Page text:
Put on your wizard robe and hat, It's time to go a-questin' in PlayStation Home.
PlayStation Home isn't exactly known for its sense of bustling activity. In fact, of the various games and virtual worlds I've tried over the years, Home probably bears the most crushing resemblance to real life, in that it's mostly full of people who are busy watching television, waiting in a queue to go bowling or staring silently at the ground. An update for the social platform, arriving sometime this fall, is hoping to liven up the place a little, by introducing "MMO-style" quests and adding a host of new areas based around gaming genres.
According to Jack Buser, Director of PlayStation Home, the quests will range from simple "play X amount of enemies in game Y" affairs and daily quests to "extremely complex quests that last months." He also mentioned that the quests will be story driven - though how much space there is for a compelling narrative in a space like PlayStation Home is yet to be seen - and will feature branching storylines that remember players' previous choices. Now, no one is doing these quests for free, a quest without reward is just work, so what kind of loot can players expect to come away with when it's all said and done? Costumes, apparently, as well as items for their virtual avatars and upgrades for existing games. Buser even mentioned that "Spaces", the premium player housing which retails for around fifteen bucks a pop, could be potential rewards for longer quests.
The quests are found on an activity board in the imaginatively titled "Hub," the new central area which replaces the perpetually haunted plaza from previous versions of Home. From there, players will be able to access Home's new districts, which in turn then provide access to certain genres of games. The districts, according to this here press release, consist of:
The Action District: A gathering place for the hardcore demographic, the Action District has a gritty, urban feel reminiscent of a first-person shooter level and provides a direct travel point to action and horror games.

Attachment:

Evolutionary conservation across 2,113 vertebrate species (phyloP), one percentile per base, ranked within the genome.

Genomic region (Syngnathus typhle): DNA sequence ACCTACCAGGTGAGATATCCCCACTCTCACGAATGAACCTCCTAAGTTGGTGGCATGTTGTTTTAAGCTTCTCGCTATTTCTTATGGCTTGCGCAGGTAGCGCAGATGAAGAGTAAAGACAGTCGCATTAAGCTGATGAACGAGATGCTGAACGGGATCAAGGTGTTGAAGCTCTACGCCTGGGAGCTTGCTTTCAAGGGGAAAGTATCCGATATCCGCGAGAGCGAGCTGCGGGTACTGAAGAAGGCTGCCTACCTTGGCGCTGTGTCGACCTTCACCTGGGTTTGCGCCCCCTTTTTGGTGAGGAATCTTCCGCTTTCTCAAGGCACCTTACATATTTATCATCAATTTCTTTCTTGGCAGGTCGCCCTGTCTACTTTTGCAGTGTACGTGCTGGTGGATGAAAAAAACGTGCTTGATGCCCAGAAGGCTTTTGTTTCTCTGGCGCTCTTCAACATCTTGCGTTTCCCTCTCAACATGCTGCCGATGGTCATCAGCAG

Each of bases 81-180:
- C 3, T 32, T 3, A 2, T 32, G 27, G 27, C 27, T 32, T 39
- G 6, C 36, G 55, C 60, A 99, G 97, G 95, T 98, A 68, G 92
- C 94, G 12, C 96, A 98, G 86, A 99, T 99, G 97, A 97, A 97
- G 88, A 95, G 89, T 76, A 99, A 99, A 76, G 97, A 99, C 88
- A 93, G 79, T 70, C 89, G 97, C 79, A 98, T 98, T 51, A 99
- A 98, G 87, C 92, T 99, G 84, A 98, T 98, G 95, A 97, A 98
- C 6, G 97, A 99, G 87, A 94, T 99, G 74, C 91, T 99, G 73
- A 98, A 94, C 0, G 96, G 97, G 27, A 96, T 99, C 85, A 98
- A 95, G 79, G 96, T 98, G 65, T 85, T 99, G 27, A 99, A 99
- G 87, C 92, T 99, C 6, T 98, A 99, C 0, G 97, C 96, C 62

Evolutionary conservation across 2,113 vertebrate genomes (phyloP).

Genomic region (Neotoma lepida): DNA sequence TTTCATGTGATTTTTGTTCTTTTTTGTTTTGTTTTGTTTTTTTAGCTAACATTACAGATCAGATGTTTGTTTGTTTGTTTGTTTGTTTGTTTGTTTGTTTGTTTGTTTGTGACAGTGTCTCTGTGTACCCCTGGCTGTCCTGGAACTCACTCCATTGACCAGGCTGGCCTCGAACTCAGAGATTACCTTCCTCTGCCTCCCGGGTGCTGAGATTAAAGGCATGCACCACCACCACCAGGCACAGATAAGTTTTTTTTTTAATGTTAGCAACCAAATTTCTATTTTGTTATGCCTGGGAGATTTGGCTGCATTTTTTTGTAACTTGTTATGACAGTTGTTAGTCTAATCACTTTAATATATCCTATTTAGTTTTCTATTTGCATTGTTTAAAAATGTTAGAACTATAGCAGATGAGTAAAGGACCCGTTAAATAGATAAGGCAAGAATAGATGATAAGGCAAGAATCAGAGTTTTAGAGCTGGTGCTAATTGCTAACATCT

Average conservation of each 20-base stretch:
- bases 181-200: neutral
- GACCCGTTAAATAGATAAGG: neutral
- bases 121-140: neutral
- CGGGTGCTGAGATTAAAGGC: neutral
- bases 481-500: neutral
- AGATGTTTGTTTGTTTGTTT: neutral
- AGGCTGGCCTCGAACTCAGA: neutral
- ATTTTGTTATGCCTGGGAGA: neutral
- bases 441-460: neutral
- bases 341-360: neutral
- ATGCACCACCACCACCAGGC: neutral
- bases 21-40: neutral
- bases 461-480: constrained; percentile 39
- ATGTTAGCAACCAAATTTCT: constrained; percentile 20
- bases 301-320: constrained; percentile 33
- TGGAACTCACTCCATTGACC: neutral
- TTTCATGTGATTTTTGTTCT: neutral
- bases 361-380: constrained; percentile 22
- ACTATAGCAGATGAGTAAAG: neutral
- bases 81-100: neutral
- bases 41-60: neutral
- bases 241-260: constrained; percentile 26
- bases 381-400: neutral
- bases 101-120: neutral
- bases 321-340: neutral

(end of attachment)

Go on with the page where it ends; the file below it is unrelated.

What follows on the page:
The Sportswalk: The Sportswalk has an exciting outside-the-stadium feel with instant major league sports scores, headlines and highlights, ample space for sports-themed games and provides direct travel points to sports-related games.
The Adventure District The Adventure District drops you in a lush island jungle with an air of mystery, hidden treasure and discovery, where players will be able to launch directly into adventure-themed games.
Pier Park: A waterfront boardwalk leads players to carnival, puzzle, outdoor and arcade games. Take a ride on the Pier Park Ferris wheel or visit the arcade for some bright entertainment.
The theme park feel is apparently very deliberate: Buser cites Disneyland as one of the chief inspirations behind the redesign - I'm going to assume he's talking about Disneyland California there, I've been to Disneyland Paris and it pretty much resembled a level from Silent Hill, it wasn't really an environment I'd call conductive to social interaction. Regardless, being able to wander around a theme park, playing games and completing quests without having to step over people's screaming toddlers? I can get behind that.
The update will also feature numerous under-the-hood adjustments and UI tweaks designed to "get players into the game as fast as possible."